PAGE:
After a year and a half of injury, Estavana Polman still wants to go to the World Cup: “I don’t see it as a risk”



Estavana Polman in March 2020, before her serious injuries, in action for Team Esbjerg.Statue Tibor Illyes / EPA

‘I’m not an idiot anymore’, Estavana Polman says about herself. Really, believe her, she can go to the World Cup in a good week. Even though she has had two knee surgeries in a year and a half and has not played a minute at her club, she thinks it is justified. “Of course I don’t want this a third time.”

At her club Esbjerg they prefer that she not take the risk. But Polman is Polman, who makes her own decisions in the field and beyond. “Of course they say that,” she says in an online video call with journalists. “And I’d be lying if I said they’re wrong, if I were them I’d probably say that too. But I don’t see it as a risk.’

And so she hopes to be there when the Netherlands defend the world title in Spain in December, which was conquered in Japan in 2019. Polman was the best player of the tournament there, but tore the cruciate ligament of her right knee six months later. And in May last year, the same knee went wrong again: she had damage to her cruciate ligament and meniscus. Due to that second injury, she missed the Games in Tokyo.

According to her doctors, after months of rehabilitation, she is now ready to train and play again. The tests are good. It makes no sense to sit in the weight room any longer, according to Polman.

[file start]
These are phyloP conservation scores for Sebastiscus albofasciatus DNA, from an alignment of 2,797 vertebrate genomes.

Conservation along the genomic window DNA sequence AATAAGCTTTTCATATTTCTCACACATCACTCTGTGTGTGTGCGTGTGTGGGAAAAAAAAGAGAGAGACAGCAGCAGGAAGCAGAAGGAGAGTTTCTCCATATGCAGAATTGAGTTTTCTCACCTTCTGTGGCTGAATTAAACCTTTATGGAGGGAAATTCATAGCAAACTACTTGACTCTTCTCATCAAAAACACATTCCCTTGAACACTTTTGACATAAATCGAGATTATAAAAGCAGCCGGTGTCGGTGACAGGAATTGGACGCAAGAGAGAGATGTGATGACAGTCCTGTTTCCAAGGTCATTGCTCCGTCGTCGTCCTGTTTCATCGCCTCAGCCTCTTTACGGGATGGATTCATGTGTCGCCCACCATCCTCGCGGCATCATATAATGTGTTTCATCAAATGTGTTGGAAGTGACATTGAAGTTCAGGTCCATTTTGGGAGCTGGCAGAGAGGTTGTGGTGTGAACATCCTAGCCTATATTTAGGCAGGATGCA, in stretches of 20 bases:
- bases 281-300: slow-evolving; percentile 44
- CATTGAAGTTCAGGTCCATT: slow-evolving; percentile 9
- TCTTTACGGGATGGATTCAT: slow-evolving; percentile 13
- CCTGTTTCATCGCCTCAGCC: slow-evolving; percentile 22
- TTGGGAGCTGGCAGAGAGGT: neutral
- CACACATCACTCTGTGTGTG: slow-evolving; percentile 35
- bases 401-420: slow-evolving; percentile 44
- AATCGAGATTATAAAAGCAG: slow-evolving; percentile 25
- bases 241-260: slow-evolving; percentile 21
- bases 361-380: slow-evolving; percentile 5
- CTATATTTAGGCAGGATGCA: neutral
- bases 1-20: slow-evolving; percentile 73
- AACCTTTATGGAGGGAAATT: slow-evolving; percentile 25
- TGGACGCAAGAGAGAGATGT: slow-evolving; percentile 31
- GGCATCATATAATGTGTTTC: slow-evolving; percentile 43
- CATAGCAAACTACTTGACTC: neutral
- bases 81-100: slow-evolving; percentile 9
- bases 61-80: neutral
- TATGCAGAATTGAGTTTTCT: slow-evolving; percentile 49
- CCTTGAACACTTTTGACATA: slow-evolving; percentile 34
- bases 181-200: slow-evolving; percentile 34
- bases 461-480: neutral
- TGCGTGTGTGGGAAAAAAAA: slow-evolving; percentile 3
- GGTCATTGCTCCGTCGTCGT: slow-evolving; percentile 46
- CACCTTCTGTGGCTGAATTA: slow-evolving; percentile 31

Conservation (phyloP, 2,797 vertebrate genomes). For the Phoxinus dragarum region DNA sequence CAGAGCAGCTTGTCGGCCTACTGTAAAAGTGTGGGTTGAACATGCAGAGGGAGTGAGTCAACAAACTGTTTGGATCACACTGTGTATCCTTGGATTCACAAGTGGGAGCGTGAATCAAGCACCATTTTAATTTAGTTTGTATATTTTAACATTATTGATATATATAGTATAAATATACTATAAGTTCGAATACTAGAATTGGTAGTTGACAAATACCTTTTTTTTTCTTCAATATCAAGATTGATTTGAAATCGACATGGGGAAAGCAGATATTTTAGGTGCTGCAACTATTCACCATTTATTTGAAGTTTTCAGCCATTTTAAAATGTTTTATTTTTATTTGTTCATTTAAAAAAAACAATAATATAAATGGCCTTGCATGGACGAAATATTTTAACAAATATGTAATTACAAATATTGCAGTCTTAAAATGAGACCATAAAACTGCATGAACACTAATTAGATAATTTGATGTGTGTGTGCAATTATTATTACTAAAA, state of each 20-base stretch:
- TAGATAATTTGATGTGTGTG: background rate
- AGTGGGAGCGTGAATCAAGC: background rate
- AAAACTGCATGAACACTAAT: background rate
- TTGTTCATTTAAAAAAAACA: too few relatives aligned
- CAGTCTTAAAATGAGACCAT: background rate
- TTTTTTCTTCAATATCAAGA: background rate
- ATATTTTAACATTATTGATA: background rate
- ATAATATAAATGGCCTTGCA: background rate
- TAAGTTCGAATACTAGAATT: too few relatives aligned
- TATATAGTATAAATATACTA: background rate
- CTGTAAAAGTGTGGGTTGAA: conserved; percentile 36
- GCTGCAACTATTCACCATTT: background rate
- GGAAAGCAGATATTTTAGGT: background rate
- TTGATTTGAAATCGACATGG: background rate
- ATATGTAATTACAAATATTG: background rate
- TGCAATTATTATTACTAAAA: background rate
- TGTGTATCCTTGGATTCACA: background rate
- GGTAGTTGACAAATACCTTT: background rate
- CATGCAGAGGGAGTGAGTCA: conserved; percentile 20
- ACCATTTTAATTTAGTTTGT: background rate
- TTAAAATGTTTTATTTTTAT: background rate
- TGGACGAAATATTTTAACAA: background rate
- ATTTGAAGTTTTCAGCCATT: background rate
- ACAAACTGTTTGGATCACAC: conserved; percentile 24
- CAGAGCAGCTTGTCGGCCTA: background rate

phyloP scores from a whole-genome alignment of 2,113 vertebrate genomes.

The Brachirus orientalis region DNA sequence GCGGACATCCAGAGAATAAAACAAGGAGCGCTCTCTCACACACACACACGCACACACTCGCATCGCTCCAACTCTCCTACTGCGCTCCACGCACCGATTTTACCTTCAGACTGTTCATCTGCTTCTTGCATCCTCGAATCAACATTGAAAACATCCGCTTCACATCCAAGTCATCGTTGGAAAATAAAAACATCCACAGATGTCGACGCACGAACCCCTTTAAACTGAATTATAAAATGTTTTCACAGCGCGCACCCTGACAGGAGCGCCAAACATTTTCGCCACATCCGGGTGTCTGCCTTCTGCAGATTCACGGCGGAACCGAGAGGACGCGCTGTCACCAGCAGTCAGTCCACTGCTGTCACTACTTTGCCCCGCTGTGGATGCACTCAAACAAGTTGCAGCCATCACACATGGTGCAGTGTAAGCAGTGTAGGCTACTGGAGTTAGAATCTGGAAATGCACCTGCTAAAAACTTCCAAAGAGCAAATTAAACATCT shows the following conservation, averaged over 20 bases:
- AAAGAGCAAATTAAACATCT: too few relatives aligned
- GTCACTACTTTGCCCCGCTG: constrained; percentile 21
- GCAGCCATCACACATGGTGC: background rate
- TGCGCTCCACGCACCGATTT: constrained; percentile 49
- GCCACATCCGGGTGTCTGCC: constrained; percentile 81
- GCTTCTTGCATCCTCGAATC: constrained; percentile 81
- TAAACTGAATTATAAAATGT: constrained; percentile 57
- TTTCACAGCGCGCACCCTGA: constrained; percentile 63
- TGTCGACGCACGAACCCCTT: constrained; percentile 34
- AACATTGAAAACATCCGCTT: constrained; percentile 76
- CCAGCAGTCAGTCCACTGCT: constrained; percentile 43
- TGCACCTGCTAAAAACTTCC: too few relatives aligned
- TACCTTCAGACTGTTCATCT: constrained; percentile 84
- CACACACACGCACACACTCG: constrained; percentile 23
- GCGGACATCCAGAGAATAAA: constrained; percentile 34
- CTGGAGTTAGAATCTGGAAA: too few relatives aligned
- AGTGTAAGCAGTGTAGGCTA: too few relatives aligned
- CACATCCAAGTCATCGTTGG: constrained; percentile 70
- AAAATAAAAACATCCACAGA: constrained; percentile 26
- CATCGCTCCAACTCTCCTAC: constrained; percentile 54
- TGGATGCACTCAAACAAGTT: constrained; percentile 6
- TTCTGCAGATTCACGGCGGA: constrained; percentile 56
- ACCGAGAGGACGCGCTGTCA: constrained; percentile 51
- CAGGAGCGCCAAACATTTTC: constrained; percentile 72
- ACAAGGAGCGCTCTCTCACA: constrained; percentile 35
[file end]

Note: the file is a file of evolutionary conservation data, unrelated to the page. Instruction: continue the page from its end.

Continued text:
‘Now it’s about the impact, six against six as much as possible. That sounds crazy, but beat me to my ass. And then see how my leg reacts. Of course I have to get used to that: that if I get a blow, that I then feel: it’s ok.’

Thoughtful Violations

After the injuries, the fear has crept in, and it has to go. That has to happen once and according to Polman it can just as well be done with the Dutch team. Next week, the handball players will play a preparation tournament in Norway, where she hopes to return to the field. “Even if it’s two or five minutes, you have to start somewhere. And then at the end of the week we will determine how I am doing and whether I am going to Spain.’

Polman will not play the full sixty minutes for the time being, not even at the World Cup, but according to national coach Monique Tijsterman, the mid-level player is still of value. ‘You won’t easily see the nervousness with her, she makes thoughtful offenses, can let others play better. I think you need that in this team.’

But is it also wise to take that step at a World Cup, when the pressure is on? Isn’t Polman going to force himself when it comes to it? “I think, I think…I’m not sure,” she says honestly, “because I’ve never been in that situation before.”

But she is sure that she really does not want to experience such a rehabilitation again. ‘So I’m really not going to make 60 minutes right away. And I know that we can make good agreements. But you always take a risk when you are a handball player, whether you are fit or not. That’s just the sport.’

If the knee holds, the next question is what kind of Polman we are going to see. She grew up with her intuitive, fearless game, rock solid in one-on-one duels. She now feels inhibited in that regard. ‘Then you come and then you think: oh, I’ll play it for a while’, she tries to explain her fear.

That has to wear off, but she also says: ‘I’m not going to be the player I used to be. If I can’t win one against one anymore, then I have to make sure that I start using other things, qualities. But I’m also looking forward to that.’

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